Ledston Hall is a Grade I listed country house, now divided into residences, in Ledston
Rural village in the City of Leeds district of West Yorkshire. in the City of Leeds district of West Yorkshire. Its origins are in a grangeMonastic granges were outlying landholdings held by monasteries independent of the manorial system. They could be of six known types: agrarian, bercaries (sheep farms), vaccaries (cattle farms), horse studs, fisheries or industrial complexes. and chapel built by the monks of Pontefract Abbey around 1200. After the Dissolution of the Monasteries it was acquired by the Witham family who incorporated it in a courtyard house. Thomas Wentworth, the Earl of Strafford added the south wing and subsequently Sir John Lewis added the north wing and extended the house to the north. Lady Elizabeth Hastings made alterations in the early 18th century and it became the property of the Wheler family and is now owned by the Wheler Trust.
Ledston Hall’s origins are in a grange and chapel built by the monks of Pontefract Priory around 1200. The priory was founded by Robert de Lacy, whose family had been granted the manor of Ledston, and its endowment included the churches of Ledsham, All SaintsActive Anglican church in Ledsham, West Yorkshire, possibly the oldest extant building in the county., Kippax, Darrington, and Silkstone. The property was acquired by the Witham family, who held it for three generations. They incorporated it into a “compact, quadrangular house”. During this time the Withams were associated with the alleged witch Mary PannellWoman associated with witchcraft at Ledston Hall in the West Riding of Yorkshire. Died in 1603, and is said to haunt the nearby woods..
Henry Witham, brother of Mary Bolles17th-century Yorkshire woman uniquely created a baronetess in her own right., sold the house to Thomas Wentworth, Earl of Strafford, who built the more grandiose south wing. After his execution the house was acquired by Sir John Lewis who made his fortune as a merchant of the East India Company in around 1653. He extended the original house to the north and added the north wing. The hall passed to his daughter Elizabeth, who married Theophilus Hastings, Earl of Huntingdon in 1672. Their daughter, also Elizabeth, inherited and made alterations to the interior and main façades in the early 18th century. Elizabeth never married, and the house was inherited by her step-sister’s husband, Grenville Wheler, in whose family it remained. The Whelers owned other property in Kent, but retained Ledston. Part was converted to flats in the 1920s, but the hall became neglected despite its Grade I listing. The hall was renovated and converted to apartments in the 2020s by the Wheler Trust.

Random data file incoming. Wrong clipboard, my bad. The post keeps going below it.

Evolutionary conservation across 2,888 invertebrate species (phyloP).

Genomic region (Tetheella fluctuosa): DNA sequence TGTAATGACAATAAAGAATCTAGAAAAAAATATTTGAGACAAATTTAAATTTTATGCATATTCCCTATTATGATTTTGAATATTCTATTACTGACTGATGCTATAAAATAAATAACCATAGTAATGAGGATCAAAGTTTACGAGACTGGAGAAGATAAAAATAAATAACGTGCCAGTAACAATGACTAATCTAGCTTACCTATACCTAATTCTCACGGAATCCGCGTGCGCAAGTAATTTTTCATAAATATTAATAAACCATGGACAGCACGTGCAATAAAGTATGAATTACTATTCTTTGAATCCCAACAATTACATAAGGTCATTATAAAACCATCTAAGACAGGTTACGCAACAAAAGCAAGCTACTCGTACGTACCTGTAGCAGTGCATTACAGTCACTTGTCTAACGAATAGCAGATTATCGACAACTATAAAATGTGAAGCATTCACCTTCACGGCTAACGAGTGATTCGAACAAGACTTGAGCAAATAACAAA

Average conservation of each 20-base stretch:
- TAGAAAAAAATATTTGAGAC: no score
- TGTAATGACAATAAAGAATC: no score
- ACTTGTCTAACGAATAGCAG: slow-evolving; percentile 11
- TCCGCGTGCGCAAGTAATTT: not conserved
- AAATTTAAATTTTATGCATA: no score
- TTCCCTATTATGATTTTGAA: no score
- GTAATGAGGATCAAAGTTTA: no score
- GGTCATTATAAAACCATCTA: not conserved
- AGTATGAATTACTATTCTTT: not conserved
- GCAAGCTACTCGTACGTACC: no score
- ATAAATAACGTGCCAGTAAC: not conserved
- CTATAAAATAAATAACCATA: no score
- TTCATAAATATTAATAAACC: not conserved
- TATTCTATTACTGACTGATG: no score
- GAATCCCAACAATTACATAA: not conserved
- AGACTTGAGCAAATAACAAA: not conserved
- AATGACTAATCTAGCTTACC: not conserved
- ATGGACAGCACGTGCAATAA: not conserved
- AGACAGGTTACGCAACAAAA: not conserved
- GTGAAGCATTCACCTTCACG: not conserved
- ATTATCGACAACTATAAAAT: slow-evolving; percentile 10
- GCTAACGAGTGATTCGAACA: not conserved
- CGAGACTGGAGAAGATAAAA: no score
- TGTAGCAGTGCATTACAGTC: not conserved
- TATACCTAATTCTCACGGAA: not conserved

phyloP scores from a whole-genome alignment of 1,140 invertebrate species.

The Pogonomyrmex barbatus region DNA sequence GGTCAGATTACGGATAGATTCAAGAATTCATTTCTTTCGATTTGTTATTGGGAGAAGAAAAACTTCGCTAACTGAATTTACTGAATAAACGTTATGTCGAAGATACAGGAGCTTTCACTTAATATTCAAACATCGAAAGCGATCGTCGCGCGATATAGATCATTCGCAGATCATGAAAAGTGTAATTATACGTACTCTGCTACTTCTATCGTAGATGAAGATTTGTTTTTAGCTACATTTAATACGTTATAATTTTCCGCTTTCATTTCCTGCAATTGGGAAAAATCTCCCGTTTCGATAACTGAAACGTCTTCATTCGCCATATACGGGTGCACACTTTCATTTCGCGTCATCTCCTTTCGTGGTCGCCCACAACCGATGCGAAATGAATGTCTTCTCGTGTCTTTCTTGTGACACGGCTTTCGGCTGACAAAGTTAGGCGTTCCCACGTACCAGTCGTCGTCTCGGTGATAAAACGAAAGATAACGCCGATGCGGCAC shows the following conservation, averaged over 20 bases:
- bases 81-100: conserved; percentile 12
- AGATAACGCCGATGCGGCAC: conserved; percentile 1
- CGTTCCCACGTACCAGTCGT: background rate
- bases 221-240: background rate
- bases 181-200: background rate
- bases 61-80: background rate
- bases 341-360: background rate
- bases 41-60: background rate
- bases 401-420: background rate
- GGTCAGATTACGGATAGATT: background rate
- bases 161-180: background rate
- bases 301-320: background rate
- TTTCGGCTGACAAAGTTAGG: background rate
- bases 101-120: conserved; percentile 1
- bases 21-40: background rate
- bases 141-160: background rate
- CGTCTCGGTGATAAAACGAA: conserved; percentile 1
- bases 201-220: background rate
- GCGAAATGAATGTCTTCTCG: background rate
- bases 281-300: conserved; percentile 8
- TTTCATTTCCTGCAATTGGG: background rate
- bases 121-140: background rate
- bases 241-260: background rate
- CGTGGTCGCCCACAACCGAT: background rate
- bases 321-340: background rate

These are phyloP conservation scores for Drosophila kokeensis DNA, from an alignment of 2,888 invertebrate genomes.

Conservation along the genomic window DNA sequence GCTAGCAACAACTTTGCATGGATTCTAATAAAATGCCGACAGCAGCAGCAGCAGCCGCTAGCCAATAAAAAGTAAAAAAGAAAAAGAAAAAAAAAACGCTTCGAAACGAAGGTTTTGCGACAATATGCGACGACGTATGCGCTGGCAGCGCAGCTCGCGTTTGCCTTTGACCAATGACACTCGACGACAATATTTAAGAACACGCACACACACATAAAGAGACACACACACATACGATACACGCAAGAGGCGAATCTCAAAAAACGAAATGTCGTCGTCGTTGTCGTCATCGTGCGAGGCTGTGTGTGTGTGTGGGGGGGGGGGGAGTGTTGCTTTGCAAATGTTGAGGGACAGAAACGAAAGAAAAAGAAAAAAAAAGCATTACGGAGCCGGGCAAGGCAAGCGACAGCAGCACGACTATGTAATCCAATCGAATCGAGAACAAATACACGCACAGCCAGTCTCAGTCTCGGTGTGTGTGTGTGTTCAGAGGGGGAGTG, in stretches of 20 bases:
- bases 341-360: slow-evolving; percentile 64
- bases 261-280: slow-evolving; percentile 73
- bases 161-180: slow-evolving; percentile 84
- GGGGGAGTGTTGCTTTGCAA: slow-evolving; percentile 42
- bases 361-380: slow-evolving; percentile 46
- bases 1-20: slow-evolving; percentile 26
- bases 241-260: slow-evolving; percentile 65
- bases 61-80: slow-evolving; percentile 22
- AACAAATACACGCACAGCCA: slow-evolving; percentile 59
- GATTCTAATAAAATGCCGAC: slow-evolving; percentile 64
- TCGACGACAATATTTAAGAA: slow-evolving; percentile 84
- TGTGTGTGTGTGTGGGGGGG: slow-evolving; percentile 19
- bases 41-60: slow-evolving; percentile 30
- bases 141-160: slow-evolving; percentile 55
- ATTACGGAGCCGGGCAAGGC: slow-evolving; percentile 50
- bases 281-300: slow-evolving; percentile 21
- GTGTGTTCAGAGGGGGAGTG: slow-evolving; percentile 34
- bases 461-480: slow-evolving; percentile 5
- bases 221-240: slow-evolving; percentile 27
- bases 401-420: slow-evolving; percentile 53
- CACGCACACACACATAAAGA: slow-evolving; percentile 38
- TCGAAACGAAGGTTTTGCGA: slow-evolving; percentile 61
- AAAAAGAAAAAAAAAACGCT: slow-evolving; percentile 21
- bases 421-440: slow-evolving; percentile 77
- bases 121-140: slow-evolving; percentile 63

The hall is built of local Magnesian Limestone, which has long been used for building stone to the east of Leeds. It has two storeys over a basement and attics with Dutch gabled roofs, and the wings have corner turrets with ogee caps. A string course marks the division between the basement and piano nobileMain floor of a Palladian or Georgian building. , and the turrets have string courses on two levels. The main range is symmetrical, with eleven bays and a central doorway to the piano nobile approached by a straight flight of steps, with a wrought-iron handrail incorporating Lady Elizabeth Hastings’ initials. The remains of the rectangular house built by the Withams project to the rear of the hall. It was formed of three ranges enclosing a small courtyard. Its south range contained the medieval chapel on the first floor, with an undercroft on the ground floor.
The interior has been much altered. The front range of the 16th-century house has been altered to its present form, the main door accesses its hall, which had a massive chimney stack to its courtyard wall where the remains of a stone arched fireplace are hidden in a cupboard. The medieval chapel was converted to a parlour by the Withams, and became known as “Lady Betty Hastings’ parlour”.
Ledston Hall, the gardens and North Park are on sloping land to the north and east of Ledston village. Ledston Park which is approached by a ride is to the north, to the north-west side Ledsham village. In 1716 Charles Bridgeman produced a plan for Lady Elizabeth Hastings, with a hedged central walk and semi-circular grass terraces on the slope which were recreated in the 1960s. The parkland contains several listed structures including Ledston Lodge, a 17th-century hunting lodge built for Sir John Lewis in Ledston Park and the stable block near the hall, both built in Magnesian Limestone and Grade I listed.